The Los Angeles Times reports today on enormous rate hikes for small businesses in the health insurance market:
Five major insurers in California's small-business market are raising rates 12% to 23% for firms with fewer than 50 employees, according to a survey by The Times.
...."We don't have that money," said Ann Terranova, a San Francisco financial planner who is dropping Blue Shield for herself and two employees after learning that their annual premium would jump to more than $19,000 a year from $11,000.
....California insurers defend their rate hikes as sound and fair, saying they struggle to balance affordable rates with the need to remain competitive and turn a modest profit. Blue Shield, for example, said hospital charges rose nearly 20% last year, while physician costs and pharmaceutical fees increased almost as much. Anthem Blue Cross also cited the cost of medical care in explaining its average rate hikes of 13% this year.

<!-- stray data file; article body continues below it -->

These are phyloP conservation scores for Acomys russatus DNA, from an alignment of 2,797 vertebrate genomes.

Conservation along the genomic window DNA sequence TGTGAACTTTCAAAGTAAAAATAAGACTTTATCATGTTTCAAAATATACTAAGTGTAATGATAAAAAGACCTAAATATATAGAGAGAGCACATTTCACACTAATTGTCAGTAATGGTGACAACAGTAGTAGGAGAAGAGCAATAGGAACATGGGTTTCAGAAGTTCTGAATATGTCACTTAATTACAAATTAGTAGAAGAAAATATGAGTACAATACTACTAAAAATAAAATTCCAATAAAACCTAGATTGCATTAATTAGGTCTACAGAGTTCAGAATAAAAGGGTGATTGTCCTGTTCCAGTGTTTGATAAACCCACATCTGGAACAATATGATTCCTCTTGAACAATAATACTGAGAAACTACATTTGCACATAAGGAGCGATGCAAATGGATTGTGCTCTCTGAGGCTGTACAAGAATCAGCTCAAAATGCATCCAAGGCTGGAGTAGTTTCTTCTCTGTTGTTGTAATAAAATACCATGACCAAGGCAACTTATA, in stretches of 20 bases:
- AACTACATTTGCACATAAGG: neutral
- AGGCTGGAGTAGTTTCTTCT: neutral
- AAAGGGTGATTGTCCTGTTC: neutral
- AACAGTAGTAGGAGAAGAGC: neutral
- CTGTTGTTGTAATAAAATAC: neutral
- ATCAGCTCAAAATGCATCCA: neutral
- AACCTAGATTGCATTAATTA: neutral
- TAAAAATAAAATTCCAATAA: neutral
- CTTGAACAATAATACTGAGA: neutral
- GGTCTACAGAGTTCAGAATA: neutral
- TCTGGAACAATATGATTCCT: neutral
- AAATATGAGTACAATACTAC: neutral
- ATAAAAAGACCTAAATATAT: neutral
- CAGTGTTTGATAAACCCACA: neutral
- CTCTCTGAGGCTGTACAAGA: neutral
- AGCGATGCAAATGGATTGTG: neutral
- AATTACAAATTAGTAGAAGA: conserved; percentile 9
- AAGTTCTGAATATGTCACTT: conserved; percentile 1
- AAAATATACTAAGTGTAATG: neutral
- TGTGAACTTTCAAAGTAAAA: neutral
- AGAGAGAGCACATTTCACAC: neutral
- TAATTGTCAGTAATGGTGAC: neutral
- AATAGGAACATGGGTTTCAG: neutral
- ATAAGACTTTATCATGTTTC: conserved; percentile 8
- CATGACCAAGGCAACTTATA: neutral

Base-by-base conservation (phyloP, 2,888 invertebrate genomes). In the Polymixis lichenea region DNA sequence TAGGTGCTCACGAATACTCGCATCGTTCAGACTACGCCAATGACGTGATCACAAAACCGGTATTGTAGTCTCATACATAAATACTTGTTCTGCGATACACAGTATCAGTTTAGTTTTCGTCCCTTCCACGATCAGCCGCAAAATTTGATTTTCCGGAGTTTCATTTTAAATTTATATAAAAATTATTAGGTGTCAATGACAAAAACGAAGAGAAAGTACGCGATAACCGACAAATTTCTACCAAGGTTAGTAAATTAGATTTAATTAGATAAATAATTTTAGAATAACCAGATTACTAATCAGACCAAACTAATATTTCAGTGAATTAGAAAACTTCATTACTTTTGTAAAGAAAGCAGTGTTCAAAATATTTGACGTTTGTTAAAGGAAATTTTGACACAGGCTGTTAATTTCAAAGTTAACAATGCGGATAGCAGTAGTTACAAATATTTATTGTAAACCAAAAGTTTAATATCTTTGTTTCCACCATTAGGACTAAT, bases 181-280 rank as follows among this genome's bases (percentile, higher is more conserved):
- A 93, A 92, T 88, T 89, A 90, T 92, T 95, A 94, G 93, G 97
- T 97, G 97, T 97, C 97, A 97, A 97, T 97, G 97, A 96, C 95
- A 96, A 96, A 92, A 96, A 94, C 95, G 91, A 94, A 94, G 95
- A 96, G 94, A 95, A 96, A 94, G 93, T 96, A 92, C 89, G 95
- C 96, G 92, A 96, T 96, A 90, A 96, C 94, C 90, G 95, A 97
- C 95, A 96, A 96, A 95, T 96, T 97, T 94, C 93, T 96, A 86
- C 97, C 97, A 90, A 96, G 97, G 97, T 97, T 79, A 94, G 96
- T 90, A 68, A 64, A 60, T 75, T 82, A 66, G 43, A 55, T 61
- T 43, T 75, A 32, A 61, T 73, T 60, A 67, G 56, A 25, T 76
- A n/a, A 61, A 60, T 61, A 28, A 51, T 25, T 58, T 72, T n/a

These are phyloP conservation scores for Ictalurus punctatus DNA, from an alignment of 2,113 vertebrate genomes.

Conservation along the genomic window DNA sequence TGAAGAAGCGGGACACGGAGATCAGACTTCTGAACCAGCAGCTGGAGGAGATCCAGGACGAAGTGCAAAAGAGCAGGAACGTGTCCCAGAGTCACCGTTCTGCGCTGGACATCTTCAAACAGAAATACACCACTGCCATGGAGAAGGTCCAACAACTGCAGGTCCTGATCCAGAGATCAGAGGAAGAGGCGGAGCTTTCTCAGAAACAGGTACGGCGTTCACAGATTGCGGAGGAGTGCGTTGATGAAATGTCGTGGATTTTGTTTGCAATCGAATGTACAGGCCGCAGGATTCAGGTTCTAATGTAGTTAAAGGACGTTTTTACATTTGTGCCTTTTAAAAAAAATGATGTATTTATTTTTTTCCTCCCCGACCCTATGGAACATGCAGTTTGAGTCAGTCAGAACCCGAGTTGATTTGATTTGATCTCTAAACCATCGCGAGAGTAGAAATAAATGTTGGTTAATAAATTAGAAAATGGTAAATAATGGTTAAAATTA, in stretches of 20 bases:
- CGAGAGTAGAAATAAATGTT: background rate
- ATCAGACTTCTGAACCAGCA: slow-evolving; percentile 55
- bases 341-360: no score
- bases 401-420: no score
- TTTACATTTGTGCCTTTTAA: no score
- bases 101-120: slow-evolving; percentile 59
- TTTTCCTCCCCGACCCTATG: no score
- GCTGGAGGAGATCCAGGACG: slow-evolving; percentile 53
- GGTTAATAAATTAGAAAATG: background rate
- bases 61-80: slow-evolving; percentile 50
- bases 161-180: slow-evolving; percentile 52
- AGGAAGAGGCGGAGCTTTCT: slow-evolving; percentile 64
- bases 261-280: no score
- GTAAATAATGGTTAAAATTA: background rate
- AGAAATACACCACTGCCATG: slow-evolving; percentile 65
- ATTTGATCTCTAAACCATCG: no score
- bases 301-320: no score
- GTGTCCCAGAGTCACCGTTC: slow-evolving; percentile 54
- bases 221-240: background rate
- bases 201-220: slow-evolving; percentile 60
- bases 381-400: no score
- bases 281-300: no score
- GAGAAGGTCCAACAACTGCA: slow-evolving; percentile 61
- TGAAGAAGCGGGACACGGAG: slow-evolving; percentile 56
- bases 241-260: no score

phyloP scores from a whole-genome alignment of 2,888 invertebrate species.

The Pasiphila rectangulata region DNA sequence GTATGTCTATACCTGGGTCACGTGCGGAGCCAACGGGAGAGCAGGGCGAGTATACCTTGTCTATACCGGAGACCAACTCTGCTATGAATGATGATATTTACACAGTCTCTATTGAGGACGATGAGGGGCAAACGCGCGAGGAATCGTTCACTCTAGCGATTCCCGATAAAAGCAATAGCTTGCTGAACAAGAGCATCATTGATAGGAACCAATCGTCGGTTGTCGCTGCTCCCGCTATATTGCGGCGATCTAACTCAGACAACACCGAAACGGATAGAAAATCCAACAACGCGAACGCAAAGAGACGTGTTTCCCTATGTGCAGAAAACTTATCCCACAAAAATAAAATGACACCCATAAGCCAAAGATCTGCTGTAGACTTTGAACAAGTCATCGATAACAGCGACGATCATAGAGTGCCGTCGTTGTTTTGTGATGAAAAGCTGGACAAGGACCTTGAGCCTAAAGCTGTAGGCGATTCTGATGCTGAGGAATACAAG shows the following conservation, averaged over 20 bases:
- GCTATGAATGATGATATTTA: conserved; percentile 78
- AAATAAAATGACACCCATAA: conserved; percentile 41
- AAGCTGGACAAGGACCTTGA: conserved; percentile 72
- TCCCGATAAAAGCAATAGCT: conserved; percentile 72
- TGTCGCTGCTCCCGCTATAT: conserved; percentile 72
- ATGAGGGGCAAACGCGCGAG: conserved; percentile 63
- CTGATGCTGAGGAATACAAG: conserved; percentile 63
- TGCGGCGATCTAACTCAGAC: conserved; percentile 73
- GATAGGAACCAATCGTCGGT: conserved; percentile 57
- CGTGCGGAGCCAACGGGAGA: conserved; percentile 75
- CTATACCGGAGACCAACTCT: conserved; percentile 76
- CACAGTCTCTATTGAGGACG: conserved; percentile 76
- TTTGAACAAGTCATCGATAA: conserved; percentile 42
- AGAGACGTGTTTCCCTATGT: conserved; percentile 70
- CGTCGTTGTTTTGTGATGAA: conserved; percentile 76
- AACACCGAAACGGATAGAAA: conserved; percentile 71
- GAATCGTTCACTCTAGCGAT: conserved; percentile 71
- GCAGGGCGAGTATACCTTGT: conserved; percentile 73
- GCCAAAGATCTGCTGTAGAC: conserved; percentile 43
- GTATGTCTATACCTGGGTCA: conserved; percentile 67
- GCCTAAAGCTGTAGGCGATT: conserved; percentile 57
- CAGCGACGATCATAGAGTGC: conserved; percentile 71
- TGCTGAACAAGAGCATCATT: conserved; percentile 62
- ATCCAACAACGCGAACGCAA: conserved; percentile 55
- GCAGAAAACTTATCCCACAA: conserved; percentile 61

If conservatives want to avoid the specter of federally funded single-payer healthcare in the United States, this is what they need to come to terms with. Canada provides high quality healthcare for everyone — including small businesses and the elderly — for a cost per person of about $4,000 per year. Ditto for France and the Netherlands. Britain and Japan do it for about $3,000. Ann Terranova is being asked to pay more than $6,000 per person — and that's for three working-age employees.
One way or another we have to deal with this. This year's healthcare reform bill takes some small strides toward reining in costs, but they're not nearly enough. We need to do far more, and if the private market won't do it then eventually public opinion will force us to adopt a European-style system. If conservatives really understood this, they'd take the problem more seriously. But they don't seem to.